Locating where water is entering your home is key to solving the wet basement problem, so mark the source whenever the seepage is active. Basement leaks are frustrating and can cause damage to your property.
Through the walls:
The most common basement leak is due to seepage through wall cracks. These cracks will continue to deteriorate and will eventually leak, and this seepage will get worse over time. Other possible wall leaks are tie rod ends, honeycombed concrete, and pipe penetrations.
Through the floor or floor/wall joint:
Most modern homes are built with a drain tile system around the footings to keep water from creating pressure against the floor or cove area (floor/wall joint). Some drain tiles run into the sump pump, others to the city storm sewer system. If seepage occurs in this area, check your pump's operation first; if that is working normally, then your drain tile is not.
Over the top of the wall:
Water entering at the top of the wall between the concrete and wooden sill-plate is a common basement leaking problem due to one of two things: The soil grade has been built up outside the home, higher than the concrete. Homeowners, in their efforts to keep water away from the foundation, build the dirt level higher than the concrete wall, ironically creating a seepage problem through the below grade brick or siding.
Sometimes there is an above-grade penetration of water, due to a caulking or tuckpointing issue. Any water that penetrates the veneer of the house will run down the backside of the siding and appear at the sill-plate juncture in the basement. The surest way to verify which of these two "spillover" problems you have is to water test by running a hose on the ground on a dry day. If water comes in, it is a below-grade problem. If water does not come in, then it is an above-grade problem that will require caulking, tuckpointing, or possibly roofing repairs.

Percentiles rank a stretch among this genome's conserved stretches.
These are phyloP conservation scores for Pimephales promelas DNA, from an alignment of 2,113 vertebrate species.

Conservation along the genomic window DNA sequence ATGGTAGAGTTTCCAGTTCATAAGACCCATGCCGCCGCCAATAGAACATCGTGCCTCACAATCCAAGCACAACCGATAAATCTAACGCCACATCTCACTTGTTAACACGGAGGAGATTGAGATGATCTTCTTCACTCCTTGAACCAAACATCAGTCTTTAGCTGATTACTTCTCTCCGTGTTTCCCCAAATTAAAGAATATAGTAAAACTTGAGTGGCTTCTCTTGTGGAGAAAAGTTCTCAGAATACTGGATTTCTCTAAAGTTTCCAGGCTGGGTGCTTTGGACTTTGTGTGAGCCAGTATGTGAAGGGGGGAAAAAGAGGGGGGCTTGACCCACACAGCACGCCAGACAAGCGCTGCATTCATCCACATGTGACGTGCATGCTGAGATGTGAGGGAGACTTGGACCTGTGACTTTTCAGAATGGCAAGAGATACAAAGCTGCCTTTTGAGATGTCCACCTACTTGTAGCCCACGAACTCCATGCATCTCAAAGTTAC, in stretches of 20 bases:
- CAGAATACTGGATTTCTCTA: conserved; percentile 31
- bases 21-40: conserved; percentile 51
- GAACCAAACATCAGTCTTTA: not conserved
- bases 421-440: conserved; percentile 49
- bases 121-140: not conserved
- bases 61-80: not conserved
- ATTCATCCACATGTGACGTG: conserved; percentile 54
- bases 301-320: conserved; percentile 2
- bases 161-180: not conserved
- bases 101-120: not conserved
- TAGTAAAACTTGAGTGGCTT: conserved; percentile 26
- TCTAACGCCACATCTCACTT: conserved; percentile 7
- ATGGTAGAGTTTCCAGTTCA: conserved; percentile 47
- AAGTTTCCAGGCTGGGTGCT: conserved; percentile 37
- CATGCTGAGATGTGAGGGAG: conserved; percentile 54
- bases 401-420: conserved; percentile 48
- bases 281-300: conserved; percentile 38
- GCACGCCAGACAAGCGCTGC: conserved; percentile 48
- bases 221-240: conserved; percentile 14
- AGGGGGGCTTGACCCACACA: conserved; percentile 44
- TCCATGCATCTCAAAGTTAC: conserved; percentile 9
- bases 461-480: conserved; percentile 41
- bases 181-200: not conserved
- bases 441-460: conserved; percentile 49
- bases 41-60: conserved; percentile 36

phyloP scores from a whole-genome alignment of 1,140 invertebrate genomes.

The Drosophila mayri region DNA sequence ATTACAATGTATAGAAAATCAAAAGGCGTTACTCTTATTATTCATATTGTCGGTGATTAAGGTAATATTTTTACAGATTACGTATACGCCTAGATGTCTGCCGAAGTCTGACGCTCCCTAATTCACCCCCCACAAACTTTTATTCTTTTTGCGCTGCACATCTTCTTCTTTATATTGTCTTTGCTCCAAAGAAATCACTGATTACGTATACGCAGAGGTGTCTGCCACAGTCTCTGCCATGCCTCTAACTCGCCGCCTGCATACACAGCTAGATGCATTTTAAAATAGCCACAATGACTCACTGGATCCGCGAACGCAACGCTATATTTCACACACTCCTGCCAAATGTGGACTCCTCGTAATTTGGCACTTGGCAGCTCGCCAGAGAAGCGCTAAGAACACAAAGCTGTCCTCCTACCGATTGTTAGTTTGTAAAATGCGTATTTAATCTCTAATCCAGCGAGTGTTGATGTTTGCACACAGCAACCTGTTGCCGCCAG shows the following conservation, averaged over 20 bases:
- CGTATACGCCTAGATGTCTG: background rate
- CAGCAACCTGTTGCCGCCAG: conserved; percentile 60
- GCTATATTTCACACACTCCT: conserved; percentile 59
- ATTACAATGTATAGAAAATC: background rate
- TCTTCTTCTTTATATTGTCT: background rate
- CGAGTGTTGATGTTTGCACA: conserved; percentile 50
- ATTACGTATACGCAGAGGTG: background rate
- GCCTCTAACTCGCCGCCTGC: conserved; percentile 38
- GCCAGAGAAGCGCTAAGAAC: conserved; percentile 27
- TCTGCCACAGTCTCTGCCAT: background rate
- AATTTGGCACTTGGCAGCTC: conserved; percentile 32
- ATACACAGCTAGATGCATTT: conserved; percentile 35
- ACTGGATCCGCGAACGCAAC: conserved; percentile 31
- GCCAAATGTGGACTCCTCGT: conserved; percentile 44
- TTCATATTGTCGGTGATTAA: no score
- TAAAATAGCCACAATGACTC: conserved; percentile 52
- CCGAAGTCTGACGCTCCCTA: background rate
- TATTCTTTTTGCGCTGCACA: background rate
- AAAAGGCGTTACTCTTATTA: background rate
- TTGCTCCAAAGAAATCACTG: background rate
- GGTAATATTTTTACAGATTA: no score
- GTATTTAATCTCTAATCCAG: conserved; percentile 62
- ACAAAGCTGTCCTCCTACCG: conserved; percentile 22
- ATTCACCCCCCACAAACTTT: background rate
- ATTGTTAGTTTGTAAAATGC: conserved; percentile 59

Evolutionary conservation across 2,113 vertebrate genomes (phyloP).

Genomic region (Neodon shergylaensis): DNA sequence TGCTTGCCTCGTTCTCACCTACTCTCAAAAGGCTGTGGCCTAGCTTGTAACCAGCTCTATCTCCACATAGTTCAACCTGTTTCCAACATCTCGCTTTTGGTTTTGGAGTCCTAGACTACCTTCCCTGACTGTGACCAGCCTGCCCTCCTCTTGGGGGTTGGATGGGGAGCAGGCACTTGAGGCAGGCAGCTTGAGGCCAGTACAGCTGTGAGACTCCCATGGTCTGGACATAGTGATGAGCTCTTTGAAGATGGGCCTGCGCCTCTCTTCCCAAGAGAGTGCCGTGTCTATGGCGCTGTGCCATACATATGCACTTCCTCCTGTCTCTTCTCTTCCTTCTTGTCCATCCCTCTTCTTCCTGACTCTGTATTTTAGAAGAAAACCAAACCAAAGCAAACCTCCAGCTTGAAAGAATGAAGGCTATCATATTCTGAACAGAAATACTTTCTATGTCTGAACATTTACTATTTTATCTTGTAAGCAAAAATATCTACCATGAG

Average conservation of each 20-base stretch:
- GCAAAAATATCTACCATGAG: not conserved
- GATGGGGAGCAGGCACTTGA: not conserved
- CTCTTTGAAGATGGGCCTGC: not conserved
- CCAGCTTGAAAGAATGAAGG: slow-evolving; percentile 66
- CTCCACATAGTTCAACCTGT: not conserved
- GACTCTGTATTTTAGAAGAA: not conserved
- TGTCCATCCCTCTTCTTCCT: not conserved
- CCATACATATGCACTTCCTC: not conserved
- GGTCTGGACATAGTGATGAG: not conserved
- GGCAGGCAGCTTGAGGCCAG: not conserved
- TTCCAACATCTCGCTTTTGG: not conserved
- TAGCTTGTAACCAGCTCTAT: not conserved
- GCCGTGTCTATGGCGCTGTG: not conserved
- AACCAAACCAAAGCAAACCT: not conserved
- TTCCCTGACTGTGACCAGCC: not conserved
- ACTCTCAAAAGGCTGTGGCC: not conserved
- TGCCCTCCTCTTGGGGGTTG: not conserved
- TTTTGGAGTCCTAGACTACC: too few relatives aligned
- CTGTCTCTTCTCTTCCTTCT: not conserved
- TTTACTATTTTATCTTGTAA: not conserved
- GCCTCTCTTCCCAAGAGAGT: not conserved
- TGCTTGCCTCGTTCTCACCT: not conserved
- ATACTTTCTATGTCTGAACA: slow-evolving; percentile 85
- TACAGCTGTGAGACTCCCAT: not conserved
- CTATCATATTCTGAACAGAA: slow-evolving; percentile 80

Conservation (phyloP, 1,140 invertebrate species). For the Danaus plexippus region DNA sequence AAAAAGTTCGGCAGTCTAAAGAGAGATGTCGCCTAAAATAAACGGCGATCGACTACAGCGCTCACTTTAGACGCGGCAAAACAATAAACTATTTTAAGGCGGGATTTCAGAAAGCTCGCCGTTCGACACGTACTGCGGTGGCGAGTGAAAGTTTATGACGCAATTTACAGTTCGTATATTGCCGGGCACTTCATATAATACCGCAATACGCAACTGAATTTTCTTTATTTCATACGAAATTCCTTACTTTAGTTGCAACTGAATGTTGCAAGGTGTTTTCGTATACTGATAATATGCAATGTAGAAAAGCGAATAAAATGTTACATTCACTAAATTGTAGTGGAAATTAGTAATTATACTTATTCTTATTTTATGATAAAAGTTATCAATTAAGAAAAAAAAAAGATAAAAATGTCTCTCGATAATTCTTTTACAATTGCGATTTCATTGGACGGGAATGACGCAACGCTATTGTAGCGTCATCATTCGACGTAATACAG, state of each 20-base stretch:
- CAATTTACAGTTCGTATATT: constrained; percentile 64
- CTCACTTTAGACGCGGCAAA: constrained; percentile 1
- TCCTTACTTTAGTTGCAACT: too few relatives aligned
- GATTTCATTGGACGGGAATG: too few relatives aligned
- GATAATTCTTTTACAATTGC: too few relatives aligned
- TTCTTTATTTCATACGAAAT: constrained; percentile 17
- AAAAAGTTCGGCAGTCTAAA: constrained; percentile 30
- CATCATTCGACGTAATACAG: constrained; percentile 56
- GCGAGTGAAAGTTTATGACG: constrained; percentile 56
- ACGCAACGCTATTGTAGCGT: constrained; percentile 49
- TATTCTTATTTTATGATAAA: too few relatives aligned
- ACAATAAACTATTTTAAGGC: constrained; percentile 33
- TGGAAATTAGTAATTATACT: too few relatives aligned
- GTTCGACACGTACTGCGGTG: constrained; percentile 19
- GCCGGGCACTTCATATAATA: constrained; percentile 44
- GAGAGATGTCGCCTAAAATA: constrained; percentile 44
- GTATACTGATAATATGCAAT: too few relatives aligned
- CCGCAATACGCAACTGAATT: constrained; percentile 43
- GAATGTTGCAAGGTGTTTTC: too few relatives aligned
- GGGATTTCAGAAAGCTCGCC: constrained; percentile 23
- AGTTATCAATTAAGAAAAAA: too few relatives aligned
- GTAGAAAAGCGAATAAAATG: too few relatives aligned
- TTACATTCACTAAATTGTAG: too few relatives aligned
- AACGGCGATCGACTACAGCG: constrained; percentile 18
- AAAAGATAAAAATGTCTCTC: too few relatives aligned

Surface water runs down foundation walls:
Saturated soil then forces the groundwater to be pushed through porous concrete and cracks by hydrostatic pressure causing leaky basement issues. Leaking gutters cause basement water problems and storm sewers can also back up during heavy rains causing a leaky basement.
Clogged gutters are a prime source of surface water. Keeping gutters free of debris is important maintenance for homeowners to prevent the buildup of surface water. If the gutters are clean, perhaps there are not enough downspouts on the house's guttering system to handle a heavy rain.
Check during a heavy rainstorm and see if the gutters are overflowing. If they are, another downspout may ease the amount of water collecting around your foundation. Extending the downspouts away from the house by at least ten feet will minimize the surface water. Ten feet is the minimum distance required to discharge water coming off of your roof.
Paved areas that slope towards the house will funnel surface water towards your foundation. Sometimes paving settles over time due to aging or improper installation. It is important to make sure all paved areas slope away from the home.
The ground around the home should also slope away from the foundation. Ten feet is the recommended distance the water should be moved away from the foundation. If the ground has any depressions within those ten feet, they should be filled with dirt so the water drains away from the house. Using a clay rich soil in the depressions will repel water better than sand-based soil, which will absorb the moisture into the ground rather than repel it.
One other reason surface water can build up is irrigation systems that discharge too much water next to the house. The irrigation system should include a rain stat that turns the system off when the ground is saturated.